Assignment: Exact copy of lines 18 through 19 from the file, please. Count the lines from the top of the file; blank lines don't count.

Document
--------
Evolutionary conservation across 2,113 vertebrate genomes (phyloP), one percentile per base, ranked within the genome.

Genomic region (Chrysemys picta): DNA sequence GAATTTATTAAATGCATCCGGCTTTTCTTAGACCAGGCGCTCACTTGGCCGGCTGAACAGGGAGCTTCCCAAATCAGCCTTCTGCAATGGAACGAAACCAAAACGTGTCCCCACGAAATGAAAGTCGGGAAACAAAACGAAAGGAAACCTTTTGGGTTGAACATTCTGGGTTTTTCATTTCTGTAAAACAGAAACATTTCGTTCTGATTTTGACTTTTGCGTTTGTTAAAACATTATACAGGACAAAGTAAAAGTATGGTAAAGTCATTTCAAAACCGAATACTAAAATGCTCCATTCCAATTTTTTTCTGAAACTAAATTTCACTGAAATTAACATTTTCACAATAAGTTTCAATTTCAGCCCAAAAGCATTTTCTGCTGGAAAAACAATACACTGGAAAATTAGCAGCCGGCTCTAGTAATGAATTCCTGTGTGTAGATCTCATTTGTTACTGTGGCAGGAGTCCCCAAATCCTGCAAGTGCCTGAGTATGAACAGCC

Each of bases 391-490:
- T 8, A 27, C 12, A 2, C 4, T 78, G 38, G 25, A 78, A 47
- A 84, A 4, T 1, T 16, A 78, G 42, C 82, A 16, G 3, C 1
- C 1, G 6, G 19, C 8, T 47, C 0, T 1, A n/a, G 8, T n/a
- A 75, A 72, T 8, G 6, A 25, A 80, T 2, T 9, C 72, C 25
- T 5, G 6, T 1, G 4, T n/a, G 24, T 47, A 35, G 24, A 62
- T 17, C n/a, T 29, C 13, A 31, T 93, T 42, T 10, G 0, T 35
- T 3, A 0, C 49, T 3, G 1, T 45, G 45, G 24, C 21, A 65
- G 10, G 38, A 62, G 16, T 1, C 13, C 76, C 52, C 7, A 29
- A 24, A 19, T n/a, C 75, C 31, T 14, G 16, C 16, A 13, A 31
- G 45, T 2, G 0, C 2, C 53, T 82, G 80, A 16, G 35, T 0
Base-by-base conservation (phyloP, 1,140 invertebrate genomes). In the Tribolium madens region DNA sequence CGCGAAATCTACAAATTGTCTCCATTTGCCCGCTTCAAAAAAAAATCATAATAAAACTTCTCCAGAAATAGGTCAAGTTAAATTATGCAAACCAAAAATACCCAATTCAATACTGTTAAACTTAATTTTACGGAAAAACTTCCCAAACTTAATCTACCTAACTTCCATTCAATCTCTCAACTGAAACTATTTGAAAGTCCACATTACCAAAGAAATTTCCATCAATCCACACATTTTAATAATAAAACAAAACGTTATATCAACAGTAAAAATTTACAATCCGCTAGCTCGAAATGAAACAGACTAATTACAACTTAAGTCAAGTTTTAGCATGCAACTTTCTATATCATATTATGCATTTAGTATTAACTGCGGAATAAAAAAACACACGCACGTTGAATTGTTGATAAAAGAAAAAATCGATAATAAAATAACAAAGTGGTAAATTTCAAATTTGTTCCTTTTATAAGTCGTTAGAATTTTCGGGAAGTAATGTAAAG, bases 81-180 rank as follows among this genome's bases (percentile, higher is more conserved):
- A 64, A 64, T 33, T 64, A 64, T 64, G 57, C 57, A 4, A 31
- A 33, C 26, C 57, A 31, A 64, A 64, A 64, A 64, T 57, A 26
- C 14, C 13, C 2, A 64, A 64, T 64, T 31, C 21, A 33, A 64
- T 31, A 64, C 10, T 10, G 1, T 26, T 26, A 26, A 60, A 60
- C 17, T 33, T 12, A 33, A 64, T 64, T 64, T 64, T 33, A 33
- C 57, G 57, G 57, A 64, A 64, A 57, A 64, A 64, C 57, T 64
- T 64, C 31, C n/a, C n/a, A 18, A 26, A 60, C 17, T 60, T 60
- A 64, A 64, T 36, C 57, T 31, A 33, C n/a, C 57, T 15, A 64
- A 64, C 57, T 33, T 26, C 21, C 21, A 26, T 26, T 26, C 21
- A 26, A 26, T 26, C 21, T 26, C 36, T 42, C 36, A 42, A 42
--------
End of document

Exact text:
- T 31, A 64, C 10, T 10, G 1, T 26, T 26, A 26, A 60, A 60
- C 17, T 33, T 12, A 33, A 64, T 64, T 64, T 64, T 33, A 33